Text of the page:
Agricultural equipment makers like John Deere will be legally required to give Colorado farmers manuals for diagnostic software and other repair tools thanks to the state’s new right-to-repair law. The first-of-its-find legislation could have wide-reaching ripple effects, especially in the tech industry where consumer groups have spent years jockeying with device manufacturers over the right to repair their devices. For farmers, the successful Colorado legislation could spark copycats laws nationwide.
For years, farmers have fought with equipment makers who have hoarded diagnostics and other materials in an effort to ensure repairs only happen at their authorized dealers. Major brands, like John Deere, have defended the practices as necessary to ensure safety and quality control. But farmers, both in Colorado and nationwide, have balked at that defense and said the manufacturer’s walled garden can lead to inflated repair prices and annoyingly long waits.
Colorado’s Consumer Right to Repair Agricultural Equipment Act changes all that by forcing manufacturers to “provide parts, embedded software, firmware, tools,” and other documents to let independent repair technicians run a diagnostic or fix a piece of equipment. The bill passed the state senate by a wide margin of 46-14 and is expected to be signed into law by the state’s governor Jared Polis in the coming days.
“Everyone who eats will benefit from this law,” Repair.org Executive Director Gay Gordon-Byrne said in a statement. “Farmers will have more timely options for repair, which will make it easier to use high-tech products which in turn enable more productive farms.”
John Deere did not immediately respond to Gizmodo’s request for comment.
Right-to-repair laws like Colorado’s are crucial for farmers because tractors and other seemingly low-tech equipment, in reality, actually look a whole lot like computers in 2023. iFixit, a consumer advocacy group that supports right-to-repair efforts, says farmers are simply unable to complete many repairs that cross paths with a tractor’s emissions control system because doing so requires a specific code only available to dealer mechanics.
In the John Deere example, authorized dealerships are in short supply, with one report from the Public Interest Network estimating there were 1,437 farms in Colorado for every authorized dealership. The resulting backlog meant farmers could reportedly have to wait up to eight weeks to receive a repair.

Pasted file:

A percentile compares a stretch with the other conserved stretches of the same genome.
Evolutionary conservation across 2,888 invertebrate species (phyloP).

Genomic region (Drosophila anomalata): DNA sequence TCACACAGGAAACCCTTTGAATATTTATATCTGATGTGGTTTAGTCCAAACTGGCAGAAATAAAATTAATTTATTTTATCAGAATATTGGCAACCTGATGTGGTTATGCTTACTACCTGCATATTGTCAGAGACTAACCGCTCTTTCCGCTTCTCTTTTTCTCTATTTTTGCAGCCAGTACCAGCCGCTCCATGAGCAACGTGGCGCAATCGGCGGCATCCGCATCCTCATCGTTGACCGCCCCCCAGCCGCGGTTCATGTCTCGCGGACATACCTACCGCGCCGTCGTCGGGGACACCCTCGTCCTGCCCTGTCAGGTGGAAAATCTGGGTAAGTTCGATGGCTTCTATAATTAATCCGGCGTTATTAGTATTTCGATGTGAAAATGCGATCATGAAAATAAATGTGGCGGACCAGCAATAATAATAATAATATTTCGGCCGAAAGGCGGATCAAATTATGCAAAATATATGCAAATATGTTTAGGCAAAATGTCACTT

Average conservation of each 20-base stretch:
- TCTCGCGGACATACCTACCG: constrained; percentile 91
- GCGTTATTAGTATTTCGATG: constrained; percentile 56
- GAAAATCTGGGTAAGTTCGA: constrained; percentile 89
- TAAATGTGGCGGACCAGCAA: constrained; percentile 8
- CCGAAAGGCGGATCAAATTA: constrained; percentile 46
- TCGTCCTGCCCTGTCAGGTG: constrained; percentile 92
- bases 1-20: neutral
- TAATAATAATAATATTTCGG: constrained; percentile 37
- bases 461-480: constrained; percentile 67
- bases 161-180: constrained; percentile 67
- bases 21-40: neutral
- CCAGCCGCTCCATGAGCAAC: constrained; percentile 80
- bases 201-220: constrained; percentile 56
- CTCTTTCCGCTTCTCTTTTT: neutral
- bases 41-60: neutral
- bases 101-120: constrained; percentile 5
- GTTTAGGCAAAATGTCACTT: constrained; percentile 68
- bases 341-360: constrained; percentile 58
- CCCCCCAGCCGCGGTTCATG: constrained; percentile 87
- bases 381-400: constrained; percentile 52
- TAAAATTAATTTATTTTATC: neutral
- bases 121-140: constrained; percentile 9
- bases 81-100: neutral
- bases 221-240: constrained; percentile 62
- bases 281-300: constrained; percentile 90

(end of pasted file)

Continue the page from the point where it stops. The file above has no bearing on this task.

Supporters of Colorado’s bill, like Public Interest Research Group (PIRG) Right to Repair Campaign Director Kevin O’Reilly, are confident the law could serve as a springboard for similar legislation in other countries and, possibly, other sectors of the economy as well.
“With this bill, Colorado legislators are giving farmers the repair relief they deserve,” O’Reilly said. “But farmers across the country should know: This is just the start.”
Right-to-repair bills are having a moment
PIRG estimates 20 state legislatures across the country have introduced new right-to-repair-focused legislation spanning various industries, from agriculture to tech. U.S. Public Interest Research Group Right to Repair Campaign Director Nathan Proctor told Axios a patchwork legislative approach amounts to a “nightmare scenario” for manufacturers who don’t want to deal with the headache of varying repair laws from state to state. House lawmakers in Congress introduced their own federal right-to-repair bill last year, though it’s yet to gain much traction.
On the consumer tech side of things, New York State signed into law right-to-repair legislation targeting electronic equipment manufacturers, earlier this year. The law required equipment manufacturers to make diagnostic and repair information for digital electronic parts and equipment available to consumers and independent repair providers which could have wide implications for consumers looking to repair everything from smartphones to laptops and IT equipment. Critics, however, attacked lawmakers for adding last-minute amendments to the legislation that creates loopholes potentially letting original equipment manufacturers off the hook in the name of privacy and security concerns.
Still, in some cases even just the threat of future legislation or regulation is enough to make a meaningful difference. In 2021, Microsoft broke from competitors by announcing it would let customers begin repairing devices outside the company’s limited network of authorized repair shops. Around a month later, Apple—long considered the DIY repairman’s antichrist—said it too would begin accommodating DIY repairs by selling customers parts to repair their iPhones and Macs.